Agent-based Modeling is a computational modeling approach widely used in the study of complexity, natural sciences and increasingly social sciences, by explicitly representing interaction effects across spatial and temporal scales. These models are typically object-oriented computer programs, where the objects are actors operating at various scales (e.g., residents, farmers, businesses, units of government) making rule-based decisions in an environment characterized by various attributes (e.g., presence of natural amenities, distance to employment centers, access to water and sewerage infrastructure). Agent-based models can be spatially explicit, i.e., agents may have a specific location in space, and the strength of interactions may vary with agents’ location and with the spatial distribution of landscape attributes. Simulations with agent-based models constitute virtual experiments that are especially useful when such experiments (e.g., land-use policies) are costly and risky to run in real life (Axelrod, 1997; Epstein, 1999). The array of simulation outcomes provides useful insights on the effects of the agents’ interaction with other agents and with their environment, a unique feature of these models. As in real-world complex systems, surprises often emerge in the agent-based simulations. The simulations can provide powerful insights regarding how much variability and uncertainty the system exhibits, and how varying certain parameters matters. Thus, the focus of agent-based modeling is exploration rather than prediction, by building plausible natural and decision-making processes to expand our understanding of the range of possible consequences (Axelrod, 1997; Bankes, 1993; Batty & Torrens, 2001). By explicitly representing the characteristics of complexity, agent-based analyses allow us to investigate the role of complexity in both complicating management decisions and in supporting innovative solutions.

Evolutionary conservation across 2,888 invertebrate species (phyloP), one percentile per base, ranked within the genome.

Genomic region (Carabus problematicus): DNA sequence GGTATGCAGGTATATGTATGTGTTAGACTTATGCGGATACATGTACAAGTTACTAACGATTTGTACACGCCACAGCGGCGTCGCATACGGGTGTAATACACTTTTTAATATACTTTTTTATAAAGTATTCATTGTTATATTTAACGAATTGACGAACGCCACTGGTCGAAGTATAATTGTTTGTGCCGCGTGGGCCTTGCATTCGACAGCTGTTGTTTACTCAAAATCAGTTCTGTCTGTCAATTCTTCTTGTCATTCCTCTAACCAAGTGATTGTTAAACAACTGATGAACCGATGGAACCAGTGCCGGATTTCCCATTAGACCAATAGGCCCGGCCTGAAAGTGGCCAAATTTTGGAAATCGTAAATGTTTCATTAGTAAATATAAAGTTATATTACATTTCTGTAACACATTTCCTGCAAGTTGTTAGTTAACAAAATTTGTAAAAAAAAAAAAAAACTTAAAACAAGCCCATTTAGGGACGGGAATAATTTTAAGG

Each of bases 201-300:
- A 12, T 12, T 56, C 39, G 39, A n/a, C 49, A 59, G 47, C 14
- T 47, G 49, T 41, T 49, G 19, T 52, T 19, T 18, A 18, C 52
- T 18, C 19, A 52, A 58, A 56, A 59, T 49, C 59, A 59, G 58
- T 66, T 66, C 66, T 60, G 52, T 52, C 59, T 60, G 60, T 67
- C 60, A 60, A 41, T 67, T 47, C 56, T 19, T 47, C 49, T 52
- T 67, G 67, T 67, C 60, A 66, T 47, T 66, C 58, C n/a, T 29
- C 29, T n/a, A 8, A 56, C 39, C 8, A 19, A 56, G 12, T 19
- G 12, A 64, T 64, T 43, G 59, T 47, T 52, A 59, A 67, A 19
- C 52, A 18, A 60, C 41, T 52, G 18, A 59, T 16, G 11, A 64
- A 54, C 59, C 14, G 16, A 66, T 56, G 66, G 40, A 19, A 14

Fuzzy Cognitive Mapping (FCM) is a form of concept mapping that can used to understand how different individuals and groups perceive environmental and social problems. In this demonstration I present the architecture and various uses of an FCM-based software program called Mental Modeler and discuss the benefits and limitations of the tool to facilitate scenario planning and promote learning among a wide range of stakeholders. Additionally, by providing workshop participants with sample data and web-based access to the software, we will create models, run scenarios, and identify additional software functionality.
System Dynamics Modeling: Visit the System Dynamics Society website for a definition of System Dynamic Modeling.
Social Network Analysis is the study and evaluation of the structure and function of social relationships. These social relationships (or networks) can be made up of organizations, people, coalitions, or agencies working to coordinate efforts to achieve social change. Network methods aid in describing, analyzing, and modeling the flows of information and resources between people or organizations. These structures are used to understand diffusion, contagion, power, and influence.
Participants will learn social network concepts and tools in this workshop, including data collection, data management, and network visualization and description. Participants will learn how to use user-friendly software to analyze networks and consider interpreting results with community partners. They will also be engaged in how SNA can be used in collaborative modeling and participatory research contexts.